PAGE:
During the process of drying the foal, I realized it was a "Him" and he was a beautiful buckskin color. A lucky girl was I, as WoodRose Katrina had a buckskin filly by Primavera Valdez approx. 2 years prior and here the full brother was another buckskin by Primavera Valdez and my WoodRose Katrina. I still get goose bumps just thinking about it.
WoodRose Katrina had decided that it was time to get up about 15 minutes after the foal was born. She had the most loving and tender look in her eyes as she gazed upon her new baby. Nothing made this mare happier than to have a baby – ANY baby to take care of.
She snuffled her new baby. She licked him, nuzzled him and pushed gently with her nose – making sure he had all the bits and parts that were needed. He attempted to stand, but his legs seemed to have a mind of thier own and all four were thinking different thoughts as to where they might be going.
After a couple of attempts, he made it to a standing position of sorts – kind of leaning and swaying against Katrina and myself. I guided his little head to where he should attempt to nurse and after a few trys to latch on he did. I would hate to say I love any of the OGO foals more than the next, but I have to admit the situation was very special to me.
As I mentioned before, WoodRose Katrina was very special to me. She came to me in a very round-about way, but once I had her, I wished I had purchased her years before.
As it would turn out, WoodRose Katrina would have one more foal, OGO Primavera ToughStuff, but that foal would not thrive and prosper. He was born with a defect that had caused him to colic to a point where there was no point in continuing. And Katrinas knees had deteriorated to a degree that no amount of shots into the joints or pain medication was enough to make her comfortable – especially, when she would be mourning her foal. WoodRose Katrina would mourn the weaning of her foals, but to have one born and have it die three months later, would be too much for her to bear. That, coupled with her knees being so crippled, the most humane thing for me to do was put them both down.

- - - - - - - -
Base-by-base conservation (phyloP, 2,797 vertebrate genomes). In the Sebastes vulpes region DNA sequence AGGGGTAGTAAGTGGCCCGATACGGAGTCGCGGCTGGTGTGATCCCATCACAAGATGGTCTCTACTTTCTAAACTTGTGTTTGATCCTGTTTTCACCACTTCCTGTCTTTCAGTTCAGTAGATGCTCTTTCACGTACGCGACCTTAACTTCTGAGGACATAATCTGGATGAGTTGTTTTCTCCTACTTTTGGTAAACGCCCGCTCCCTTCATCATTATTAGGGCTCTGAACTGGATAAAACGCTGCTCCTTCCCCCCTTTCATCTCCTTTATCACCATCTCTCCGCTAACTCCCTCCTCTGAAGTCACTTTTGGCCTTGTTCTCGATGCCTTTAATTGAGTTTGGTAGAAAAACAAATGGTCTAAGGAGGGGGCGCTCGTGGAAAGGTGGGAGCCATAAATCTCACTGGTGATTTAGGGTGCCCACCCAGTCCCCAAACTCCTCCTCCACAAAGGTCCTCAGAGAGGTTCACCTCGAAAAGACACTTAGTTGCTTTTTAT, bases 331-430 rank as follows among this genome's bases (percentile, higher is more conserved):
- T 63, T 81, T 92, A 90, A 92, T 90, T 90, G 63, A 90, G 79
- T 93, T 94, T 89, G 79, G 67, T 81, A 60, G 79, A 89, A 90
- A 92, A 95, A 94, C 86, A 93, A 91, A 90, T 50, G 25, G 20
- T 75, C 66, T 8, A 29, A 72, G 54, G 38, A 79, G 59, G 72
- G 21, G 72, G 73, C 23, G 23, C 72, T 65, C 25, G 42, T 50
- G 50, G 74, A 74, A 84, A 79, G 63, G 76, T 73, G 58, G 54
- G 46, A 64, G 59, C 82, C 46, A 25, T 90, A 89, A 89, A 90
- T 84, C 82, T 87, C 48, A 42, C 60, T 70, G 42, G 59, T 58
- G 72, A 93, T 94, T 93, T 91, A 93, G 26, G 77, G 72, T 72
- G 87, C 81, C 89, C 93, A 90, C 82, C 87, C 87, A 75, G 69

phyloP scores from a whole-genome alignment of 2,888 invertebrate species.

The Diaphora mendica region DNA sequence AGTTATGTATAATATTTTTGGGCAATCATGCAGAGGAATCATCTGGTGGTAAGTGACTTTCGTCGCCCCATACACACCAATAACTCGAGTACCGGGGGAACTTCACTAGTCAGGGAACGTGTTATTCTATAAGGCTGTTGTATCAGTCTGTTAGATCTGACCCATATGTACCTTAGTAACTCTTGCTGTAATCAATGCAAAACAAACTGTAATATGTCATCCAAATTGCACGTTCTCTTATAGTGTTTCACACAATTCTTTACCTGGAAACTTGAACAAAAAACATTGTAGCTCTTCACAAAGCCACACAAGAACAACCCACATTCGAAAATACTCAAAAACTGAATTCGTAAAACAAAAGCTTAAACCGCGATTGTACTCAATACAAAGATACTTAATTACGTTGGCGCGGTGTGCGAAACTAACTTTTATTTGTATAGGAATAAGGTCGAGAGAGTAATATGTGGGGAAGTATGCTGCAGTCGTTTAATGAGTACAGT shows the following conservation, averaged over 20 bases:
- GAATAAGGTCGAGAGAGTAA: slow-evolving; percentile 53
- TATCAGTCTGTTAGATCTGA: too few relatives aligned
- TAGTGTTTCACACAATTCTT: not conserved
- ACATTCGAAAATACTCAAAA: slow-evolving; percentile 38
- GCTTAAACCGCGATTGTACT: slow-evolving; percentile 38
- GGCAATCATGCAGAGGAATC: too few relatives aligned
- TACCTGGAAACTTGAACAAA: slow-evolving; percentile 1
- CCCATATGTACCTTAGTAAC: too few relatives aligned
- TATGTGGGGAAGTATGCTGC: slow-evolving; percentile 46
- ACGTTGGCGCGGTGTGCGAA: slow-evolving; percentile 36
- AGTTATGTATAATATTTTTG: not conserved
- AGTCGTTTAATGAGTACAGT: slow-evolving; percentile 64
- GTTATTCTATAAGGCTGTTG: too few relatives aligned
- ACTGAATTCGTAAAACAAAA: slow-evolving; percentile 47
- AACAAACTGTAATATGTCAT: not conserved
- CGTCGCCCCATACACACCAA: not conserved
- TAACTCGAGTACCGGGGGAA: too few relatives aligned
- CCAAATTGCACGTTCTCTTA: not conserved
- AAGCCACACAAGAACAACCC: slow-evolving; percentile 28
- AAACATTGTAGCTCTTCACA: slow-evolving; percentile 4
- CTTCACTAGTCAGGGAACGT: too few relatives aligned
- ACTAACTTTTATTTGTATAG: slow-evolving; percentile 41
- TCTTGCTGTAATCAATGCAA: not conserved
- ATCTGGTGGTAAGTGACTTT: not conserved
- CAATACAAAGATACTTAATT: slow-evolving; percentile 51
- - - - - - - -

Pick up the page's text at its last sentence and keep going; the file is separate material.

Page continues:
So that made the experience with "Badger’s birth" all the more special.
OGO Tejon De Oro Hermoso went on to sire more beautiful, themely-bred, Working Western Foundation Morgans:
OGO Wears Gold Star: Buckskin filly out of RanchBoss Black Star now owned by Diane Jensen of Salinas CA
OGO EastWest Coast: Smokey Cream colt out of CFF Texas Tea now owned by a Morgan Farm in Texas
OGO Circle H RoseWood: Bay filly out of Circle H Merlita now owned by Diane Jensen on Salinas CA
OGO Sellman Hill and Co: Smokey Black colt out of Ursulas Higuera Bandita owned by Val Cabassis of Beautifull Balanced Morgan in Salinas CA
Questor Arianna: Bay filly out of a Mare of Questor Morgans owned by Lennie Randall
OGO Shawalla Tia Tacinca: Buckskin filly out of Golden WinterMist owned by Val Cabassis of Beautifully Balanced Morgans in Salinas CA
OGO Primavera Kitty Spar: Palomino filly out of OGO Flower of the Prairie owned by Val Cabassis of Beautifully Balanced Morgans of Salinas CA
Mares currently in foal by OGO Tejon De Oro Hermoso (at date of this article):
A-One Queen Sophia: Chestnut owned by Sharlene Shields of Acorn Morgan now relocated in AZ
Golden WinterMist: Palomino owned by Val Cabissis of Beautifully Balanced Morgans of Salinas CA
Two C Sissy Herod: Palomino owned by Sharlene Shields of Acorn Morgans now relocated in AZ
T Tymes Sunday Delight: Chestnut owned by Sharlene Shields of Acorn Morgans now relocated in AZ
Mares exposed, but not confirmed in foal (at date of this article):
Recently the decision was made to geld OGO Tejon De Oro Hermoso "Badger", as he had contributed back into the gene pool with his fabulous disposition, athletic confirmation, and potent, valuable, concentrated, Working Western Foundation bloodlines.
As gentle and easy as he was to handle, Stallions are not usually welcome in general public boarding facilitys…so the perfect gelding he became.
Badger is currently under saddle with Todd Utterback of Salinas CA and is doing very well.
My mother, Sandra LeGate, is keeping a close eye on Badger’s progress and is thrilled, since he has been placed in her care.
Thanks Mom for all your support in helping OGO’s Preservation of the Old Foundation Morgan Horse a reality.
Badger and Sandy LeGate
Written by, Wendy LeGate
OGO Morgan Horses Owner